Credit: Smita Patel / EdSource

Once a student steps out of college, it’s very hard to get them back. That’s a profound problem in higher education, and an even bigger one during a pandemic that has pushed students off campus to take all their courses online.

Andrea Venezia

Right now, colleges don’t know where many of their students are — or if they are safe.

There are students who don’t have a quiet space to study and haven’t been able to complete an assignment since the coronavirus forced colleges to move all classes online. There are students who cannot participate in distance learning because they have no internet access, and because many cannot afford food and housing. As the pandemic deepens societal inequities, people who are keenly aware of both students’ needs and how college campuses work hold the power to help colleges serve their students well — particularly those who are hardest hit by the crisis.

That became clear listening to groups of students, faculty and staff from 10 California State University campuses who participated in an intensive seminar we hosted after all campuses had gone virtual. They are part of a program facilitated by the Education Insights Center, a research and policy center at Sacramento State University, for “middle leaders” — i.e., faculty, staff and administrators who work with students often without a formal leadership position.

Bianca Mothe

Part of the CSU Student Success Network, the Middle Leadership Academy supports these educators in leading in their current roles. Because they are mid-level within the organization of our campuses and connect with students regularly, they are indispensable for ensuring that students can continue to learn and engage with their schools during this crisis.

In a session focused on understanding the effects of the pandemic on students, and particularly historically marginalized students, one participant said, “As educators, we are oriented to solve students’ problems. How do we support students and colleagues through this time with unfixable problems? Especially with the uncertainty of what’s next?”

In order to try to keep campus student bodies as intact as possible, colleges are acting quickly to change a host of policies and ways of doing things, and to ensure that students are treated with compassion. Participants described policies on their campuses that once seemed set in stone — such as pass/no pass options in grading remote coursework, requirements for “wet” (signed in person) signatures, fixed assignment due dates and strict deadlines for dropping a class — are now more flexible.

Terra Thorne

“Maybe the world doesn’t end if students don’t have to take a writing skills test,” one participant said.

Some great ideas that surfaced after intensive discussion and reflection included:

Provide one-stop online information for students. Currently, information is scattered across emails, websites and other formats. A comprehensive “one-stop shop” online portal — and in-person office after campuses re-open — would help more students find resources, such as:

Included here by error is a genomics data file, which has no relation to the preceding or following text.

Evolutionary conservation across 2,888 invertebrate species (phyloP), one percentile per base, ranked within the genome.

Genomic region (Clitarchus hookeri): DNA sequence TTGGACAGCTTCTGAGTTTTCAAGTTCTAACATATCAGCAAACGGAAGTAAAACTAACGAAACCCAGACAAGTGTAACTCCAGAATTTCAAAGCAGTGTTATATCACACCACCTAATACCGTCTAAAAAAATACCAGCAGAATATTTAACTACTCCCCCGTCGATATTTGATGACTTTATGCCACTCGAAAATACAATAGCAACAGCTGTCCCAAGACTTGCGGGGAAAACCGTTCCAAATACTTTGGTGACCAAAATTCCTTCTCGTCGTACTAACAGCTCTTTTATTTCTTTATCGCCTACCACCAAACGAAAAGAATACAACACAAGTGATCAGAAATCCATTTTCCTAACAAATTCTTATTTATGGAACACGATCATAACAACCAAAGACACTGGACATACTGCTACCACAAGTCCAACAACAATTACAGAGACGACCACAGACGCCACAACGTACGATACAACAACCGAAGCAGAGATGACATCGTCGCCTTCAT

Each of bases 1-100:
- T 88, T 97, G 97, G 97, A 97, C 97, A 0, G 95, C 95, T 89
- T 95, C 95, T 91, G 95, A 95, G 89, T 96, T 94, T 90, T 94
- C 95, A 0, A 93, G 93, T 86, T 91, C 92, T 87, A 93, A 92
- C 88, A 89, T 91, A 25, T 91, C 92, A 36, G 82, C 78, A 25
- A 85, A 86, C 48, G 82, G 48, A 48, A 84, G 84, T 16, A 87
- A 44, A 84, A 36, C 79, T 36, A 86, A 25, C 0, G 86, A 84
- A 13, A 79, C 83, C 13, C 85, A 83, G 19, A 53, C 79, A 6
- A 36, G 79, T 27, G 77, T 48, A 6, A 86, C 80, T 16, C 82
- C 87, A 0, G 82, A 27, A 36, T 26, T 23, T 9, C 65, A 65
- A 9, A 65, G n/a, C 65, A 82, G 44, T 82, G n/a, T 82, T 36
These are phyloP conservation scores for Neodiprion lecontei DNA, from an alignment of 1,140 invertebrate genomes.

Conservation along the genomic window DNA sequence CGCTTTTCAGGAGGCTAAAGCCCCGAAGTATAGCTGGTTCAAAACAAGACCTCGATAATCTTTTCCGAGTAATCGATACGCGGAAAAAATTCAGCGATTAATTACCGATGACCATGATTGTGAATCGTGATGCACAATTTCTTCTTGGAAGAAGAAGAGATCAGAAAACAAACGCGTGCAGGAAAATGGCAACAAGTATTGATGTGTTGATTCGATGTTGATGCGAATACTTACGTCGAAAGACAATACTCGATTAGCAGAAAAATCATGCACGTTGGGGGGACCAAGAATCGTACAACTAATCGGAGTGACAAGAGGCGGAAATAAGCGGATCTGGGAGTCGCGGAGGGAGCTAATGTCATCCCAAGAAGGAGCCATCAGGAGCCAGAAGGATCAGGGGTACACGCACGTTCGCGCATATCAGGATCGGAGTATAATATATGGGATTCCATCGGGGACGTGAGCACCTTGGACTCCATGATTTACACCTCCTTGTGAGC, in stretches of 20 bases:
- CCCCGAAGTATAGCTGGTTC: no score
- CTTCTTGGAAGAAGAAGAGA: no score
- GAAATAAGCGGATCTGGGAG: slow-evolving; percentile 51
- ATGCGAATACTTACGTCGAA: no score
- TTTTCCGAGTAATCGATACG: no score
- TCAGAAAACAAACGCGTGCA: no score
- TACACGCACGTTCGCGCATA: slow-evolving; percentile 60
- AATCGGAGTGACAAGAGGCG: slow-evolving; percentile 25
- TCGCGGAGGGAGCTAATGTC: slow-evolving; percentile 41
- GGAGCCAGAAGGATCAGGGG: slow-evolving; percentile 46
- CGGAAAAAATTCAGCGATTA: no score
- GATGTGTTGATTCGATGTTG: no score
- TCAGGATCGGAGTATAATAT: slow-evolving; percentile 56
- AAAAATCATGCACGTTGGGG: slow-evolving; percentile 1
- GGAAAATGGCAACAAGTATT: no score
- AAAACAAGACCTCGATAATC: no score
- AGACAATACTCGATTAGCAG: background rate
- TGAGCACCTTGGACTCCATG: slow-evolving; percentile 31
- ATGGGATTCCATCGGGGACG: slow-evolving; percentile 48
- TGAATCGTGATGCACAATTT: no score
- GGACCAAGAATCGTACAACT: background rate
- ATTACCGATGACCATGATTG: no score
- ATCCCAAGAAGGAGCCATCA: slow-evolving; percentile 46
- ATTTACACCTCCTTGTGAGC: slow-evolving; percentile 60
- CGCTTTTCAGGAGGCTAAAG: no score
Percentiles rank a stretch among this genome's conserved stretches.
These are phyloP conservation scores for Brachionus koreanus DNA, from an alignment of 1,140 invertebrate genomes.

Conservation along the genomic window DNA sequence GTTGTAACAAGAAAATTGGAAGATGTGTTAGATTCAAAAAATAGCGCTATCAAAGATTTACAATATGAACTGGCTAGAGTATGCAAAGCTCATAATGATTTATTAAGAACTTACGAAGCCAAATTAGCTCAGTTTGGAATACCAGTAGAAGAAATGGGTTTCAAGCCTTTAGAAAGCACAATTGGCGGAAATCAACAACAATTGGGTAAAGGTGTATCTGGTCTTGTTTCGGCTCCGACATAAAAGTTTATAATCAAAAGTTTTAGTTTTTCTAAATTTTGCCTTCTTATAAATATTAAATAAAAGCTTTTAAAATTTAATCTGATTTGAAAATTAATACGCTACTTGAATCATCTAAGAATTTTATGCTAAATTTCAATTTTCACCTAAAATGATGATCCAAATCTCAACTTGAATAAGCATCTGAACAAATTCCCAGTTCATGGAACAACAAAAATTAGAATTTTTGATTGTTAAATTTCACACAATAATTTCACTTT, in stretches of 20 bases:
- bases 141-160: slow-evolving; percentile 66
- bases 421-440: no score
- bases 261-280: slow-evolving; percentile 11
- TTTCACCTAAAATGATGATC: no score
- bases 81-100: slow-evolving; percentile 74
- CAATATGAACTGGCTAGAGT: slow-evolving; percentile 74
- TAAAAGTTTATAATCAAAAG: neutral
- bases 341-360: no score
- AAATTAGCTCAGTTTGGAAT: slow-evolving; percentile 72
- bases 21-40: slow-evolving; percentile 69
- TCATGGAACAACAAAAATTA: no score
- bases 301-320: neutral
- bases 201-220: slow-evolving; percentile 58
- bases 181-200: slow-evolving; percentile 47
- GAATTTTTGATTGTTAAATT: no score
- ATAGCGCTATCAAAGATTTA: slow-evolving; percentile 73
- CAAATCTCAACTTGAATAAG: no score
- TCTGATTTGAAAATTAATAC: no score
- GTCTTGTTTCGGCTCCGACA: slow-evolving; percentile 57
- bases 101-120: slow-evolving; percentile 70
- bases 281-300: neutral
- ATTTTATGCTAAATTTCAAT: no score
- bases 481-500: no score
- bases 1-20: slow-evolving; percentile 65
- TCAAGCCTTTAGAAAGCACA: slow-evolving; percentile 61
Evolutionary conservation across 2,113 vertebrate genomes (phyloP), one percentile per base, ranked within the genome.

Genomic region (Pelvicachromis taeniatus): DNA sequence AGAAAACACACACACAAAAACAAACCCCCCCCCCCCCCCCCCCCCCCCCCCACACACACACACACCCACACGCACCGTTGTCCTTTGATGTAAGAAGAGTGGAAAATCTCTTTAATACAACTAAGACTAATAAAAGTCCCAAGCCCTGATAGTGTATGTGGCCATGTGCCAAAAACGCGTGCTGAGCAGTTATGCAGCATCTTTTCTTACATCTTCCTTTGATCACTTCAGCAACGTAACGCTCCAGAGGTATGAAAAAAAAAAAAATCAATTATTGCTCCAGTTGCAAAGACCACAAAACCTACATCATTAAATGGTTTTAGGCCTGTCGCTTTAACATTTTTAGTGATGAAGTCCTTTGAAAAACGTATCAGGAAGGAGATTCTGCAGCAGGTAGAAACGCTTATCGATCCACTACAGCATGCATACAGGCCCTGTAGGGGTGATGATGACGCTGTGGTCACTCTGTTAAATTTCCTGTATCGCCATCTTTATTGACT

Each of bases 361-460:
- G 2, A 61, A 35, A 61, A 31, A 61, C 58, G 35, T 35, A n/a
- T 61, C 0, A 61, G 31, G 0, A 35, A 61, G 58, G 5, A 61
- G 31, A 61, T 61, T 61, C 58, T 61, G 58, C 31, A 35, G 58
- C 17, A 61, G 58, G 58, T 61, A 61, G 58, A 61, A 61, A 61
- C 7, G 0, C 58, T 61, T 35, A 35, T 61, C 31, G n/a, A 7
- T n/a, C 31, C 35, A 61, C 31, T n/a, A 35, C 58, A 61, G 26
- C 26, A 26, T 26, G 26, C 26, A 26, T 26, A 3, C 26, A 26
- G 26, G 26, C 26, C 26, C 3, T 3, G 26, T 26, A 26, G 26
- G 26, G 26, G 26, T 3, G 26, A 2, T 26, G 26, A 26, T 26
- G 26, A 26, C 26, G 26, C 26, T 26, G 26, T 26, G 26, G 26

• Paid administrative leave and new job opportunities for students who previously had on-campus jobs. Perhaps jobless students could be hired to communicate with students via social media about key deadlines and access to help.
  • Unemployment benefits information and forms to help students apply for state benefits.
  • CalFresh information and forms and guidance on navigating the appeals processes for this food benefits program.

Create campus maps of essential services including Wi-Fi hotspots and information about where students can access restrooms as well as food, in order to help students study outdoors on campus.

Provide technology. One campus established an in-house Student Affairs-led tech team as the backbone for tech delivery to students through emergency grants and loaner equipment. That allowed the campus to integrate the dispersal of technology along with other student support services.

Use summer learning differently, with a focus on supporting students who could not complete courses during the final term of the year. Campuses need to act quickly to determine how online summer classes can be used to help students fill in the learning they may have missed this spring. For example, campuses could offer instruction modules so that students would not have to repeat entire courses that they were unable to complete in the spring. Campuses could explore new forms of delivering student affairs assistance online, with a focus on students in crisis.

Help faculty and staff offer more equitable online learning. Participants discussed the need for professional learning opportunities that focus on minimizing patterns of inequity that historically have excluded low-income students and students of color in higher education.

To implement these kinds of changes, we need to listen to those faculty and staff in the middle of our education systems, as well as to students.

Understanding the challenges that students face in this pandemic — and using funds in new ways to support them online and in person — will be critical to ensure that students have equitable opportunities to learn and complete their education.

•••

Andrea Venezia is a Sacramento State University professor and executive director of EdInsights. Bianca Mothé is interim executive director of the California State University (CSU) Program for Education and Research in Biotechnology (CSUPERB), a California State University, San Marcos, professor and director of the Middle Leadership Academy of the CSU Student Success Network. Terra Thorne is director of statewide initiatives at EdInsights.

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